And while we strongly believe in local governments working with town residents to accomplish such tasks, when promises made are never fulfilled, then action needs to be taken.
Such has been the case in Roseboro, where the issue of remodeling the old bank building has been a topic for discussion for nearly two years. But talk has been all that’s occurred in that 24-month period. Nothing has been done to fix the dilapidated building, whose roof is literally about to cave in.
Yet owner Ransom Newkirk has promised time and again that work would be done. And the board has sat patiently by waiting for Newkirk to live up to the promises he’s made.
They’ve talked about the building, and they’ve waited; they’ve discussed the issue with Newkirk, and they’ve waited; they discussed the buildings disrepair and they’ve waited.
Earlier this week, they stopped waiting.
No one can blame them for growing tired of the cat-and-mouse game that is seemingly being played any more than one could blame them for issuing an ultimatum, as they did Tuesday night.
That ultimatum was quite clear: Either Newkirk begins work within the next three weeks to fix the building or the town will take over the project.
While it would be far better for Newkirk to take the necessary steps to get the badly damaged building back in shape, if he can’t, he owes town commissioners the courtesy of letting them know his situation and his plan.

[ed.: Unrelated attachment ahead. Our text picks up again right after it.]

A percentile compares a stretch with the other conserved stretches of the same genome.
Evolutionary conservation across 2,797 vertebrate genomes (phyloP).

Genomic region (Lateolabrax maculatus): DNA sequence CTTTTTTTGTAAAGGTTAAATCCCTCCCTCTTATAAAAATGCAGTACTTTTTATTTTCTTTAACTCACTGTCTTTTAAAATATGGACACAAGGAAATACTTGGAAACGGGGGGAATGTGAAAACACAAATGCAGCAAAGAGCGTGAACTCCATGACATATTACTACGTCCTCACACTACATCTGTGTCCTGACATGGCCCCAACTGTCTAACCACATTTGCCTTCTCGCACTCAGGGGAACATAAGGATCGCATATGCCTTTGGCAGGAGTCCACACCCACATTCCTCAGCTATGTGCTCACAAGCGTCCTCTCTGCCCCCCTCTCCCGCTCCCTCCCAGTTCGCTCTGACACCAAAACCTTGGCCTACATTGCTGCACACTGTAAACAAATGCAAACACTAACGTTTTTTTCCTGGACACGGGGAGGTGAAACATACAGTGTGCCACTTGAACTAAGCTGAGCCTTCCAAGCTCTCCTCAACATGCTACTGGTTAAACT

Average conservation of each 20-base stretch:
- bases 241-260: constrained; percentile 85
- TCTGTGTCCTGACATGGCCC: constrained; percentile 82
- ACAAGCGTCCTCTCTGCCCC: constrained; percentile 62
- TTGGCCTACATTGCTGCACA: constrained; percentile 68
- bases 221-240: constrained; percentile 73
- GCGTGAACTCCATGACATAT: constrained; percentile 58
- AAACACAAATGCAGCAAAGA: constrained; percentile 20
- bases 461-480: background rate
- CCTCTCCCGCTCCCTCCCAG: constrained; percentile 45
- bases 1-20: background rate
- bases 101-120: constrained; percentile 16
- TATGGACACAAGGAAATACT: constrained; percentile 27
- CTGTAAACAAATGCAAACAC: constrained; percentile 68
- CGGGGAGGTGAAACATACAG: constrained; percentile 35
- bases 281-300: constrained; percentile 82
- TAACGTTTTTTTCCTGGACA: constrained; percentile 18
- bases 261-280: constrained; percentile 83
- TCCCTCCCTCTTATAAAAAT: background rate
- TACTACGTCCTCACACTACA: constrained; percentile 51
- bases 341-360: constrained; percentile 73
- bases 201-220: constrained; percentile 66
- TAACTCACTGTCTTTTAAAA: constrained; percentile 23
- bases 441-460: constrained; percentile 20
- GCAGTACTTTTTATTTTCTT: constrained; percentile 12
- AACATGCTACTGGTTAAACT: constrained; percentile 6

Instead there have been promises and more promises, and even more promises, but no action.
And the result is a building sitting empty, in desperate need of repair, and a town board left to scratch its collective head in bewilderment.
It’s no wonder town commissioners are fed up. After all, they’ve let the situation sit, untended to, for nearly two years. In many ways that’s commendable since their inaction was a direct result of attempts to allow the property owner time to do as he said he would.
But at some point, with no sign of an effort being made, it becomes the town’s responsibility to do something to improve the looks of what has become an eyesore.
The board was right to move forward as it did, setting a time limit for Newkirk to begin work and giving themselves a deadline of sorts, as well, to determine what the next step will be if the town resident does nothing.
Now, Roseboro board members must follow through with the tough decision they’ve made, putting action behind their own words. If, in fact, nothing has been done to the old bank building within three weeks, then town commissioners must take necessary steps to deal with the situation.
If they don’t, the precedent they set won’t be a good one.
To date, the town board has done a commendable job. Everyone will be watching to see what their next move will be.